Month: June 2014

Creating Friendships between African-American and Caucasian Couples Can Reduce Prejudice

By Fran Kritz Recent research by social scientists at Wayne State University show that the physical presence of romantic partners in intergroup friendships – friendships with different racial and ethnic groups, religious groups, or sexual orientations – positively influences interactions with people who are perceived to be different from themselves. The study found that couples who interacted with couples of another race showed a greater

American Academy of Pediatrics Initiates National Efforts on Toxic Stress and Its Impact on Children and Families

By Fran Kritz The American Academy of Pediatrics held a day long symposium on Child Health, Resilience & Toxic Stress in Washington, DC last week.  According to the AAP, science shows that adversity experienced in childhood has long-lasting physical and emotional effects. James Perrin, M.D., president of the AAP, says “this toxic stress will only continue to grow if the nation’s leaders do not intervene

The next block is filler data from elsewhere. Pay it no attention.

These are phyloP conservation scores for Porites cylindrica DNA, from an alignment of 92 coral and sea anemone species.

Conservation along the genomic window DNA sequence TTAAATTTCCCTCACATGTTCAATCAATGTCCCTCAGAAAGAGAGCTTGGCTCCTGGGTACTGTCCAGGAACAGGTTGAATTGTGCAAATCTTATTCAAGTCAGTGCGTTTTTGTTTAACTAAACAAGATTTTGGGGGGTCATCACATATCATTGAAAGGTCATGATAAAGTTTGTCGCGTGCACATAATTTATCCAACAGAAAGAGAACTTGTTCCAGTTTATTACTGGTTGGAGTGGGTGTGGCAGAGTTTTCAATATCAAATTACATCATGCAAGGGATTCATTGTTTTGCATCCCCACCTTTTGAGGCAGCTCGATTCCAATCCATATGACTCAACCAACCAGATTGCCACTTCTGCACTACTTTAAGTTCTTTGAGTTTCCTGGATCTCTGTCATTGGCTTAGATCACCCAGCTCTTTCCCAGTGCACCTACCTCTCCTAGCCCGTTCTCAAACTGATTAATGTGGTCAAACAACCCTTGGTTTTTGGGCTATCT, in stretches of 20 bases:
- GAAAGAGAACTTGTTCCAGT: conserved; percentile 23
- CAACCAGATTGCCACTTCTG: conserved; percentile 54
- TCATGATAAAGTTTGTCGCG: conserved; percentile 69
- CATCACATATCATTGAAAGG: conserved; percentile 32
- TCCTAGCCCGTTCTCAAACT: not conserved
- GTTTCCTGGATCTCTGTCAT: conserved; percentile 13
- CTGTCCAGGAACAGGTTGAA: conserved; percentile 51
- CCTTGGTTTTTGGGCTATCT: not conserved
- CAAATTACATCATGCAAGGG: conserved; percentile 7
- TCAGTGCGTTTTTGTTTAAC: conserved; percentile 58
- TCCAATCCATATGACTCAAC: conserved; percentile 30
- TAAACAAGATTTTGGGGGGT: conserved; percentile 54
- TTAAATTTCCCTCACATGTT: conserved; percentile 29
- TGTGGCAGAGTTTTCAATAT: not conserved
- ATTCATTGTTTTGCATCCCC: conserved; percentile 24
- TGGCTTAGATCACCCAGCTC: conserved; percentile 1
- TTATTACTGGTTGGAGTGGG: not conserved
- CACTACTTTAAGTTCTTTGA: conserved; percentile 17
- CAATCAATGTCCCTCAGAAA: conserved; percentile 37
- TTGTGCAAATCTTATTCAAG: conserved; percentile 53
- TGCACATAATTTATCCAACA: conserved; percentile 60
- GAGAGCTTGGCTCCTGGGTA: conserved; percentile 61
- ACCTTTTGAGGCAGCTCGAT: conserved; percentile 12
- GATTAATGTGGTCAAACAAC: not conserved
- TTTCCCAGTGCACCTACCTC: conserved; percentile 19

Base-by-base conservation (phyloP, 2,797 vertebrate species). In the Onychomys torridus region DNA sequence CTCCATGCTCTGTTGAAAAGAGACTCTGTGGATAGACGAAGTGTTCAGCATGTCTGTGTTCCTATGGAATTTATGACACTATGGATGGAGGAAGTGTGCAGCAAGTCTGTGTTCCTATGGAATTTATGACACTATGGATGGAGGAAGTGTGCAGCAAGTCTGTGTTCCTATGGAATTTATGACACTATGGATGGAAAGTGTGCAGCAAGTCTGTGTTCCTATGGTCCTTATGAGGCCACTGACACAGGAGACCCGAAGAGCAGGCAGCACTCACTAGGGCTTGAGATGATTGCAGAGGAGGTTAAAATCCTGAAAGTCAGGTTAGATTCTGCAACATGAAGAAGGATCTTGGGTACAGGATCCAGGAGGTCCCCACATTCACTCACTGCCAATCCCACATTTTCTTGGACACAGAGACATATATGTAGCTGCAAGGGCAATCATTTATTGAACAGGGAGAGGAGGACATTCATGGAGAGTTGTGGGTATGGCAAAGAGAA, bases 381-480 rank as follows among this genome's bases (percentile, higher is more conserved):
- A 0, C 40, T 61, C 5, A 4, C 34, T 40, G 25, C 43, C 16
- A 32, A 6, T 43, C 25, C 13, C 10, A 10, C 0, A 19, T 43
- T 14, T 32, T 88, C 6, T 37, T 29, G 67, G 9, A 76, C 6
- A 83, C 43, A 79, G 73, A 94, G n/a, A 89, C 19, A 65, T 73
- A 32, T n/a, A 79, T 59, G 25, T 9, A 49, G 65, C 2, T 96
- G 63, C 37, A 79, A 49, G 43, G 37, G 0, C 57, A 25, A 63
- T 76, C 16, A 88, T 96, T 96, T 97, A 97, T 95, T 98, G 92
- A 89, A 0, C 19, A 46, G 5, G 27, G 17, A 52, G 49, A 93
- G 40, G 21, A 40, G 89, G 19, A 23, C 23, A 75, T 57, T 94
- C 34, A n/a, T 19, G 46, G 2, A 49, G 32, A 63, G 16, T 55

When the Spirit Moves You… in Later Life

By Matt Perry Sex scandals in the Catholic Church. Nativity scenes nixed during Christmas holidays. God kicked out of schools. In American culture, God is taking one hell of a beating. At the same time, the nation’s hunger for divine connection – especially among older adults – has never been higher. With advancing age, the soul’s gnawing desire for spiritual attachment often grows, and many

Charter Schools May Affect Quality of Education for Disabled Students

Charter schools — public schools run by parents, teachers and others largely free of state and local regulations — were designed to provide competition for traditional public schools, forcing them to improve, or lose students. But the schools’ detractors argue that charters sometimes look better on paper than they are in reality. One complaint: they raise their test scores, and hurt disadvantaged students, by enrolling fewer special education students than they should.

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